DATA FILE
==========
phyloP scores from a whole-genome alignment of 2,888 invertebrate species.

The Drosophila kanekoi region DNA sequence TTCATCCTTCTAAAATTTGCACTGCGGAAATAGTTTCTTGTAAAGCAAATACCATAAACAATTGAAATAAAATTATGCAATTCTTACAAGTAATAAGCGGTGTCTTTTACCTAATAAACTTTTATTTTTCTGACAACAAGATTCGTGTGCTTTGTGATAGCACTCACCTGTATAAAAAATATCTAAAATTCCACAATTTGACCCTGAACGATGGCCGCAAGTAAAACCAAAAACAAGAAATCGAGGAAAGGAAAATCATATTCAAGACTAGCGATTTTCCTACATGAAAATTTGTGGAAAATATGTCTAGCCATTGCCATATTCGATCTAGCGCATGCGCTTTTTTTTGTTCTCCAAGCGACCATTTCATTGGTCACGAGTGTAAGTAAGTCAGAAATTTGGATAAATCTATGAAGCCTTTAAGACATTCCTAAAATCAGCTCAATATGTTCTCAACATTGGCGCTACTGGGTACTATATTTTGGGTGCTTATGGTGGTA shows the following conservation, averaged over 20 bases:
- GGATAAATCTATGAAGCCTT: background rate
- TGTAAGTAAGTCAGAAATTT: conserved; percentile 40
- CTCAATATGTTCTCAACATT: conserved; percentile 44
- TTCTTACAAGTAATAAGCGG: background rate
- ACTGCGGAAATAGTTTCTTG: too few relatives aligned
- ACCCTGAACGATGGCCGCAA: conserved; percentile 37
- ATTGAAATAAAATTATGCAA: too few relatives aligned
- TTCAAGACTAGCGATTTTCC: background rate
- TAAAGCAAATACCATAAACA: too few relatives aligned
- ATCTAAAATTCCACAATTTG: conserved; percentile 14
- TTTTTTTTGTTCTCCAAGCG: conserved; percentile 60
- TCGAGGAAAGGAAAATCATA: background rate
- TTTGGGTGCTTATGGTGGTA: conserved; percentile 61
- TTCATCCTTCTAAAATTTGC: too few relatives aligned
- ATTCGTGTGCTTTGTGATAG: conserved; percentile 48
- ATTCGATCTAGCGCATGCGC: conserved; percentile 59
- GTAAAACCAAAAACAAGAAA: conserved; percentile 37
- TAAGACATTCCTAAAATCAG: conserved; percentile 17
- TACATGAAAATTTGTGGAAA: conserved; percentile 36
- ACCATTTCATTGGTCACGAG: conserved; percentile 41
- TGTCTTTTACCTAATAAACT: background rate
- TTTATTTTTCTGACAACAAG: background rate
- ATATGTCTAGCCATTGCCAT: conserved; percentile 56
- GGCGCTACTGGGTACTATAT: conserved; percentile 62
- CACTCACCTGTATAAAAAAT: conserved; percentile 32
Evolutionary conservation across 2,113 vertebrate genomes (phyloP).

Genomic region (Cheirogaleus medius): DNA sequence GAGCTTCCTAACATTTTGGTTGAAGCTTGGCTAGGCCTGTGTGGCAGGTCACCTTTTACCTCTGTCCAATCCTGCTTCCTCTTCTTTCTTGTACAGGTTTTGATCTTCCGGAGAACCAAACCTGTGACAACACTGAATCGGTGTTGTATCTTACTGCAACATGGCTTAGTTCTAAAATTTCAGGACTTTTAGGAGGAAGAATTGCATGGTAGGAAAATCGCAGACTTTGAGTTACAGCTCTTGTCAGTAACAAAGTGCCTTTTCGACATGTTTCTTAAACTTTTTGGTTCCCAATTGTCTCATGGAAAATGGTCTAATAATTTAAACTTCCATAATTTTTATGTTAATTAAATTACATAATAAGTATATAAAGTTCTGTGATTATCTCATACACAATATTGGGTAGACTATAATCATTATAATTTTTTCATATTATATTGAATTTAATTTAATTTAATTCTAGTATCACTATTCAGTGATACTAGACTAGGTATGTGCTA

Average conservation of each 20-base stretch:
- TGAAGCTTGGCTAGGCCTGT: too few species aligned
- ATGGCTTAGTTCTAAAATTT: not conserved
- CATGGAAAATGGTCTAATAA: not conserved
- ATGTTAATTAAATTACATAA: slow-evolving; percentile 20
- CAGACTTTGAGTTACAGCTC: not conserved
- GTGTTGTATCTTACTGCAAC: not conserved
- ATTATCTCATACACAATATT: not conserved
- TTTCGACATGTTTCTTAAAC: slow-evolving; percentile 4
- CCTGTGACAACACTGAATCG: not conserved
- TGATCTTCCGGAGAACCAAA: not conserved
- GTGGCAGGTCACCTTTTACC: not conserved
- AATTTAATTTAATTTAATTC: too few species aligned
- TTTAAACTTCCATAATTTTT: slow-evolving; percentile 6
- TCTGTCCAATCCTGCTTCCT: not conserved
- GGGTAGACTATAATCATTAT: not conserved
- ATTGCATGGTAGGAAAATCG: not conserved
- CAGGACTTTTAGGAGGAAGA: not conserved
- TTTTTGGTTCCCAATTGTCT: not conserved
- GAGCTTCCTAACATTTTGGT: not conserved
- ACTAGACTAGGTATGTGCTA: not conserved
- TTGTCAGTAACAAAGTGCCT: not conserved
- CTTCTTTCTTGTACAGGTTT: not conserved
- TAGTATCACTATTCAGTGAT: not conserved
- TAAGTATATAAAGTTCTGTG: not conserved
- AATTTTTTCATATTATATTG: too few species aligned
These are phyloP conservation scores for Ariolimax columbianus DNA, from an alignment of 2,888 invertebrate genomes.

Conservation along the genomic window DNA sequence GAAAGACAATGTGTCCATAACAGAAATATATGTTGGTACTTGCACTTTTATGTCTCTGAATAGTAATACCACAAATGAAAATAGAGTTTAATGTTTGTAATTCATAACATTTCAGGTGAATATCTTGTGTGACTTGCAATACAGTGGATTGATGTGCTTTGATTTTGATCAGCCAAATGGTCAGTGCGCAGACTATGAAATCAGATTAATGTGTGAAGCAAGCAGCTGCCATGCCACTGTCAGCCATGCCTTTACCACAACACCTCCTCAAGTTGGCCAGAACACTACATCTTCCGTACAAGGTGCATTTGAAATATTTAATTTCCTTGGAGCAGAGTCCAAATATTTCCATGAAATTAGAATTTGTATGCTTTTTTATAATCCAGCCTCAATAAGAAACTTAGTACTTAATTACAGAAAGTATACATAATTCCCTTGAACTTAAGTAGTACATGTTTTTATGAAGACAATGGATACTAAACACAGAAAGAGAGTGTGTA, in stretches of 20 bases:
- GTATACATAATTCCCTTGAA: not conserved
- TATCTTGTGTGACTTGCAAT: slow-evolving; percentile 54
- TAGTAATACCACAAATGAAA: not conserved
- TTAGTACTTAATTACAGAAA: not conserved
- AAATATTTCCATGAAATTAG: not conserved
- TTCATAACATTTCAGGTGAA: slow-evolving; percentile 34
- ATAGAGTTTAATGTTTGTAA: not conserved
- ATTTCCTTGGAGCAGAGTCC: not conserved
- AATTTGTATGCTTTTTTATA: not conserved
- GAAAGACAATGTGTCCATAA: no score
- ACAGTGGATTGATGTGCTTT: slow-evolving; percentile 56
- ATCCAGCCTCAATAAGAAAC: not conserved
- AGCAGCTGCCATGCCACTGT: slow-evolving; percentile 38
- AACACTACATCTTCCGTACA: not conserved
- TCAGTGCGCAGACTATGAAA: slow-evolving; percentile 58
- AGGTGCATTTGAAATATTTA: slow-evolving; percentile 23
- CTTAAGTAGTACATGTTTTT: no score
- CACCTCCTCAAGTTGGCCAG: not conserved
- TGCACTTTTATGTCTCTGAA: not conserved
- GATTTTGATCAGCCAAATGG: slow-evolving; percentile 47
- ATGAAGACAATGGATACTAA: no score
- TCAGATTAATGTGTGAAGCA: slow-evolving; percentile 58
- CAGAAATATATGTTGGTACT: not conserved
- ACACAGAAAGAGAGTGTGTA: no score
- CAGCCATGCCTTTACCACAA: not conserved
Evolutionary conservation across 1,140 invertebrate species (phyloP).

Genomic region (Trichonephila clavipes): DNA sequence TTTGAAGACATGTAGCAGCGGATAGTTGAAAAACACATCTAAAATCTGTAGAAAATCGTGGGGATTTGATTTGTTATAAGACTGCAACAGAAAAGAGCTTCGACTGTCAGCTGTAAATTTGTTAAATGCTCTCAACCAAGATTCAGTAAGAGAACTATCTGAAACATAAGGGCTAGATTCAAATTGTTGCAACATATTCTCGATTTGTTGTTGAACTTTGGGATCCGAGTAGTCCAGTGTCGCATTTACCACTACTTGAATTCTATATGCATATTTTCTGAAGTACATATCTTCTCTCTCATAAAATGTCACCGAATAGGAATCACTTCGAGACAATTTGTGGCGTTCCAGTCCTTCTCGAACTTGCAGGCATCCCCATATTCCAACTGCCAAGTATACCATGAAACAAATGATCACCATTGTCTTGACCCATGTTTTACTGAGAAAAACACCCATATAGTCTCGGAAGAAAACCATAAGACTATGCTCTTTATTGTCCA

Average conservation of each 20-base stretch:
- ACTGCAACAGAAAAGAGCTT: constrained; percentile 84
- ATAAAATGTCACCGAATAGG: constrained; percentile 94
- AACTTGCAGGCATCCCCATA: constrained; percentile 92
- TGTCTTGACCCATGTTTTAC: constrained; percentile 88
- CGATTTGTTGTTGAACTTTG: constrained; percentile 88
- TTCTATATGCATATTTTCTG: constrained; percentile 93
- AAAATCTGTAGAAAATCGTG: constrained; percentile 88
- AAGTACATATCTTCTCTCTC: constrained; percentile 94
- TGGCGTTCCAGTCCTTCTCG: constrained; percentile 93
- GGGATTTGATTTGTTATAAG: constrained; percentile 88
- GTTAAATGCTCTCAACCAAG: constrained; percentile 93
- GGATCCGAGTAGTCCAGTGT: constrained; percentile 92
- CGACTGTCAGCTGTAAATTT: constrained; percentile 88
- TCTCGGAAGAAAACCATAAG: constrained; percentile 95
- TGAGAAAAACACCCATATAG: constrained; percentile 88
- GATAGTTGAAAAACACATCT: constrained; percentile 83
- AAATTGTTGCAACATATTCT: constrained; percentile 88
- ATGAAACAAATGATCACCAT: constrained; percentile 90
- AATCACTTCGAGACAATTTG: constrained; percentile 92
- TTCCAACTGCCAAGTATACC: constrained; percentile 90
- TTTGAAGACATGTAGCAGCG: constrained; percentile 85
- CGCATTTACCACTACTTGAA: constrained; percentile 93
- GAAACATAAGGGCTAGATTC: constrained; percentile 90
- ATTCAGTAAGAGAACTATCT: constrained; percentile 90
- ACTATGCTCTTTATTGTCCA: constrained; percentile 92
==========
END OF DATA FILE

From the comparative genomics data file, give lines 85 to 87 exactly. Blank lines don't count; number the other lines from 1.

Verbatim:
Average conservation of each 20-base stretch:
- ACTGCAACAGAAAAGAGCTT: constrained; percentile 84
- ATAAAATGTCACCGAATAGG: constrained; percentile 94